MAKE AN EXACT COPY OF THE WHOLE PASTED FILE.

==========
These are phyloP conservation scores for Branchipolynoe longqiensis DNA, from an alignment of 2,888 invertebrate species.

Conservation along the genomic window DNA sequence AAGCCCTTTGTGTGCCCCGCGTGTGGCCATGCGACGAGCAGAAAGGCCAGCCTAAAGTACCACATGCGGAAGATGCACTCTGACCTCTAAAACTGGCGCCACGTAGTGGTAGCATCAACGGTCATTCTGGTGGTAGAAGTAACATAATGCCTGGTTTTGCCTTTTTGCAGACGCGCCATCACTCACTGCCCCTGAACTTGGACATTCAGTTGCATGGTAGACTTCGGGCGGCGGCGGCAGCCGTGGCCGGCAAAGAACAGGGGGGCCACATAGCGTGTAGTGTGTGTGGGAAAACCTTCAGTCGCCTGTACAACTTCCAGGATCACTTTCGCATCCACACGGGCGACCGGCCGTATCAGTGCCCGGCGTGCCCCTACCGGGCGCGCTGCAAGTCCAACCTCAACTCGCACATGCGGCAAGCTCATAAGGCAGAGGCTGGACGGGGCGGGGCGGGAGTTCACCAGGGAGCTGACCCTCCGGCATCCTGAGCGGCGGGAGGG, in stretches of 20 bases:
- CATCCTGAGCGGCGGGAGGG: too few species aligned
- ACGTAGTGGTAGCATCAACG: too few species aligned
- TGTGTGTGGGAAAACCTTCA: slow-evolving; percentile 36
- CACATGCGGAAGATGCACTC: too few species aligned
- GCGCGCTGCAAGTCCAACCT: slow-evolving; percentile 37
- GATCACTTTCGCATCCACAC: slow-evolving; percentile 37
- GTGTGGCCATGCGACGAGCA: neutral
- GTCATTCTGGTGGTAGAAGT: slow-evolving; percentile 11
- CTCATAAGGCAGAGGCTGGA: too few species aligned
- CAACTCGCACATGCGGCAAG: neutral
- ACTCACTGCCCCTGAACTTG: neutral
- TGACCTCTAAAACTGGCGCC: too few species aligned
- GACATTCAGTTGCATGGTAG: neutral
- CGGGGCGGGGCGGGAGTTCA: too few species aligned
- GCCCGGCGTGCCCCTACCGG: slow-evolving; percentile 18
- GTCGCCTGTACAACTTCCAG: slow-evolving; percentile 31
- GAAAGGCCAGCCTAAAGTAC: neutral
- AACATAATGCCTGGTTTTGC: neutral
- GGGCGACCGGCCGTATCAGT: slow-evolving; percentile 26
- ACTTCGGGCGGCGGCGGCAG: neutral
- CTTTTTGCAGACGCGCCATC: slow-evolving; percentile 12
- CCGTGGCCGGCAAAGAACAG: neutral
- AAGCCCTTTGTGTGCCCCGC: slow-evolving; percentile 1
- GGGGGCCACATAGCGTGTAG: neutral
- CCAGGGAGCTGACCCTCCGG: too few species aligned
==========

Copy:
These are phyloP conservation scores for Branchipolynoe longqiensis DNA, from an alignment of 2,888 invertebrate species.

Conservation along the genomic window DNA sequence AAGCCCTTTGTGTGCCCCGCGTGTGGCCATGCGACGAGCAGAAAGGCCAGCCTAAAGTACCACATGCGGAAGATGCACTCTGACCTCTAAAACTGGCGCCACGTAGTGGTAGCATCAACGGTCATTCTGGTGGTAGAAGTAACATAATGCCTGGTTTTGCCTTTTTGCAGACGCGCCATCACTCACTGCCCCTGAACTTGGACATTCAGTTGCATGGTAGACTTCGGGCGGCGGCGGCAGCCGTGGCCGGCAAAGAACAGGGGGGCCACATAGCGTGTAGTGTGTGTGGGAAAACCTTCAGTCGCCTGTACAACTTCCAGGATCACTTTCGCATCCACACGGGCGACCGGCCGTATCAGTGCCCGGCGTGCCCCTACCGGGCGCGCTGCAAGTCCAACCTCAACTCGCACATGCGGCAAGCTCATAAGGCAGAGGCTGGACGGGGCGGGGCGGGAGTTCACCAGGGAGCTGACCCTCCGGCATCCTGAGCGGCGGGAGGG, in stretches of 20 bases:
- CATCCTGAGCGGCGGGAGGG: too few species aligned
- ACGTAGTGGTAGCATCAACG: too few species aligned
- TGTGTGTGGGAAAACCTTCA: slow-evolving; percentile 36
- CACATGCGGAAGATGCACTC: too few species aligned
- GCGCGCTGCAAGTCCAACCT: slow-evolving; percentile 37
- GATCACTTTCGCATCCACAC: slow-evolving; percentile 37
- GTGTGGCCATGCGACGAGCA: neutral
- GTCATTCTGGTGGTAGAAGT: slow-evolving; percentile 11
- CTCATAAGGCAGAGGCTGGA: too few species aligned
- CAACTCGCACATGCGGCAAG: neutral
- ACTCACTGCCCCTGAACTTG: neutral
- TGACCTCTAAAACTGGCGCC: too few species aligned
- GACATTCAGTTGCATGGTAG: neutral
- CGGGGCGGGGCGGGAGTTCA: too few species aligned
- GCCCGGCGTGCCCCTACCGG: slow-evolving; percentile 18
- GTCGCCTGTACAACTTCCAG: slow-evolving; percentile 31
- GAAAGGCCAGCCTAAAGTAC: neutral
- AACATAATGCCTGGTTTTGC: neutral
- GGGCGACCGGCCGTATCAGT: slow-evolving; percentile 26
- ACTTCGGGCGGCGGCGGCAG: neutral
- CTTTTTGCAGACGCGCCATC: slow-evolving; percentile 12
- CCGTGGCCGGCAAAGAACAG: neutral
- AAGCCCTTTGTGTGCCCCGC: slow-evolving; percentile 1
- GGGGGCCACATAGCGTGTAG: neutral
- CCAGGGAGCTGACCCTCCGG: too few species aligned